Victoria Johnson, Associate Professor of Urban Policy and Planning at Hunter College, studied at The New York Botanical Garden’s Humanities Institute during the summer of 2016 as a Mellon Visiting Scholar, sponsored by the Andrew W. Mellon Foundation.
Dr. Johnson conducted research for her biography of David Hosack (1769-1835), an American doctor best known today as the attending physician at the July 1804 duel between his friends Alexander Hamilton and Aaron Burr. In 1801, Hosack founded the Elgin Botanic Garden, a pioneering medical research garden where he amassed thousands of native and non-native species and trained a generation of doctors and botanists. His former land is now the site of Rockefeller Center.
RICHARD SPRUCE AND THE TRIALS OF VICTORIAN BRYOLOGY
Elaine Ayers, Ph.D. candidate, Princeton University, History of Science Program, studied at The New York Botanical Garden’s Humanities Institute during the summer of 2015 as Junior Research Fellow, sponsored by the Gladys Krieble Delmas Foundation.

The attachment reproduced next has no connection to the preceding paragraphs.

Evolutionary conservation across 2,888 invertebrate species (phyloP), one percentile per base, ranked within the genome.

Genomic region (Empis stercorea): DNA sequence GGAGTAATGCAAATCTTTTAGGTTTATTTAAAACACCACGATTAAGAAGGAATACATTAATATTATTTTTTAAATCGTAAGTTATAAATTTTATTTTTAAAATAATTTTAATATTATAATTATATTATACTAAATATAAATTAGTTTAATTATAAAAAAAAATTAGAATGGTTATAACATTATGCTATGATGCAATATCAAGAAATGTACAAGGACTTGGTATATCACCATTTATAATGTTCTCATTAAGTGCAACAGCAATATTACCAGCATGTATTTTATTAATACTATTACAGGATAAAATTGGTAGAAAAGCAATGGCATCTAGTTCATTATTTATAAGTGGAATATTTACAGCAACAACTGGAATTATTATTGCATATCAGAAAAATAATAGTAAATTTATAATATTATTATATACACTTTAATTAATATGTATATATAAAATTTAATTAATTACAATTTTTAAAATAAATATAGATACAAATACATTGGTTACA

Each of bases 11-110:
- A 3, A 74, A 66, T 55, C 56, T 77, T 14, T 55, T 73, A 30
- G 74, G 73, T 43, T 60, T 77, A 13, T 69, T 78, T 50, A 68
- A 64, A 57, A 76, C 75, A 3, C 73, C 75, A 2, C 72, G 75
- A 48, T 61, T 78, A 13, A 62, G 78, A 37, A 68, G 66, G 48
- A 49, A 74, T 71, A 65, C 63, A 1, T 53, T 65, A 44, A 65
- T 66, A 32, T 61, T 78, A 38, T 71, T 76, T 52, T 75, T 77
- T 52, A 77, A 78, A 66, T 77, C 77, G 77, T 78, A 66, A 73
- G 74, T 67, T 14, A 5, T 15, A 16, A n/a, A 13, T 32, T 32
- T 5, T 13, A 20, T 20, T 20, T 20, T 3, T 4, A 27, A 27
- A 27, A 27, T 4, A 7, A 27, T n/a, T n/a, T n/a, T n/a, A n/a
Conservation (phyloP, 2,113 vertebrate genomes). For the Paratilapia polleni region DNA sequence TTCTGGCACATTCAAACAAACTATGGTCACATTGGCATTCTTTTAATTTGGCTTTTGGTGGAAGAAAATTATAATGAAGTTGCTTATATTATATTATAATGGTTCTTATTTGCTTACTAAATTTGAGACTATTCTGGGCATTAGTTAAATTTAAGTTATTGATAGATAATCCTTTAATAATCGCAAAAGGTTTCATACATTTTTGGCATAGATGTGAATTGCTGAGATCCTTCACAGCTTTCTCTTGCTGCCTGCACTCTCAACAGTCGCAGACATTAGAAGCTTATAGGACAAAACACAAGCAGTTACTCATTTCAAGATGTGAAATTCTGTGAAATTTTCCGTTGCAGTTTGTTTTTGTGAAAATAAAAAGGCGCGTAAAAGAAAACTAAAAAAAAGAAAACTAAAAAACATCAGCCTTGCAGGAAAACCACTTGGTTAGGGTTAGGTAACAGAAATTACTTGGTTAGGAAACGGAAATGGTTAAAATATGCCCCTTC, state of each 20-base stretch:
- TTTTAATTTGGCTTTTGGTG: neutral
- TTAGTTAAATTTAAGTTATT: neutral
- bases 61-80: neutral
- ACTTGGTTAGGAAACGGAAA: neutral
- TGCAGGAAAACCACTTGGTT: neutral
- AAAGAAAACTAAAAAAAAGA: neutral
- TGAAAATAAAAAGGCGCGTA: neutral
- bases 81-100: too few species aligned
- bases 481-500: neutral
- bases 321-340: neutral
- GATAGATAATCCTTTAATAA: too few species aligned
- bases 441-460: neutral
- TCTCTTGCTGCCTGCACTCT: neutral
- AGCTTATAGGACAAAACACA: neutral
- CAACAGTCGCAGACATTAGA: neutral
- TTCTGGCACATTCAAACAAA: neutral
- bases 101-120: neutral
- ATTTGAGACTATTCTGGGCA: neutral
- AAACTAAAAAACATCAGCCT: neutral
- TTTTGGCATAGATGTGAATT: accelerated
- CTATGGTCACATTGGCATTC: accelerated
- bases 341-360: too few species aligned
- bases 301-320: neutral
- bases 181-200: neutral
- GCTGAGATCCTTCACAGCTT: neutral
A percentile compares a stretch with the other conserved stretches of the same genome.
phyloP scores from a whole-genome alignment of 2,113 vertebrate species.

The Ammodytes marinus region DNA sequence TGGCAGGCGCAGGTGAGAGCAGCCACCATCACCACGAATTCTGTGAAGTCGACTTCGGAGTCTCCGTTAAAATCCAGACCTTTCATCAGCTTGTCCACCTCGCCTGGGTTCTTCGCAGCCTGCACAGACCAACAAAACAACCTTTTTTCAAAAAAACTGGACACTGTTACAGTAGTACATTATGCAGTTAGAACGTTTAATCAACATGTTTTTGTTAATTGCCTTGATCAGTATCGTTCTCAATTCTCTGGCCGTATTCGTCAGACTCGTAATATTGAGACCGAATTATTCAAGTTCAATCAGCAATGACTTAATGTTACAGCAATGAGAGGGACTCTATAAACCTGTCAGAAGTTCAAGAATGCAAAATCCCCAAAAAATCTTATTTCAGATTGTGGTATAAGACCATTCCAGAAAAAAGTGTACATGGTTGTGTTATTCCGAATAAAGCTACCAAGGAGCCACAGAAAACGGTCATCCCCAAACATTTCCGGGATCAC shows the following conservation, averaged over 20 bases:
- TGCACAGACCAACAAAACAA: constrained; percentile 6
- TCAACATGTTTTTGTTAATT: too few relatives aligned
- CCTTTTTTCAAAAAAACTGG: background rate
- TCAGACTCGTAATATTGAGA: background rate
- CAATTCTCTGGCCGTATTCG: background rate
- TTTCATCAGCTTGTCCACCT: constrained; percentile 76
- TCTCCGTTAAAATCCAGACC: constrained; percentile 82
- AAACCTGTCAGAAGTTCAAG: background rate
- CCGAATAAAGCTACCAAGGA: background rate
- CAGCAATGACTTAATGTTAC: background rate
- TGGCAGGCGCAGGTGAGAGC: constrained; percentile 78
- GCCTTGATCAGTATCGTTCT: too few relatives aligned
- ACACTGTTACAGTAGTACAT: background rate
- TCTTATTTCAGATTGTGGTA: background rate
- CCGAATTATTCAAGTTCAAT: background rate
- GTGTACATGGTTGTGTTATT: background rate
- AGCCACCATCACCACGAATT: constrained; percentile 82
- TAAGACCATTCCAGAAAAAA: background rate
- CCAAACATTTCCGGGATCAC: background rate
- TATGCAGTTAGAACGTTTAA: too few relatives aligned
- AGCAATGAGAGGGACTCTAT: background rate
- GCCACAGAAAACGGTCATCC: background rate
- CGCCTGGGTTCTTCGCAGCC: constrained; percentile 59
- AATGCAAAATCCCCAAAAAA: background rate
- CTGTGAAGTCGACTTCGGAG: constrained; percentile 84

She conducted research on the history of 19th-century bryology, using Richard Spruce’s field notebooks and specimen lists in the LuEsther T. Mertz Library and Archives, and his own specimens in the William and Lynda Steere Herbarium Ayers was able to construct a larger story about the cultural valence of moss, about Victorian botanical collectors, and practices of preservation from the field to the museum, herbarium, and garden. Her research resulted in an acclaimed 2015 article for The Public Domain Review: “Richard Spruce and the Trials of Victorian Bryology.” The article was recommended in The Paris Review’s “On the Shelf,” and was published in an edited volume, The Public Domain Review: Selected Essays, Vol. III.
POETIC BOTANY: ART & SCIENCE OF THE EIGHTEENTH-CENTURY VEGETABLE WORLD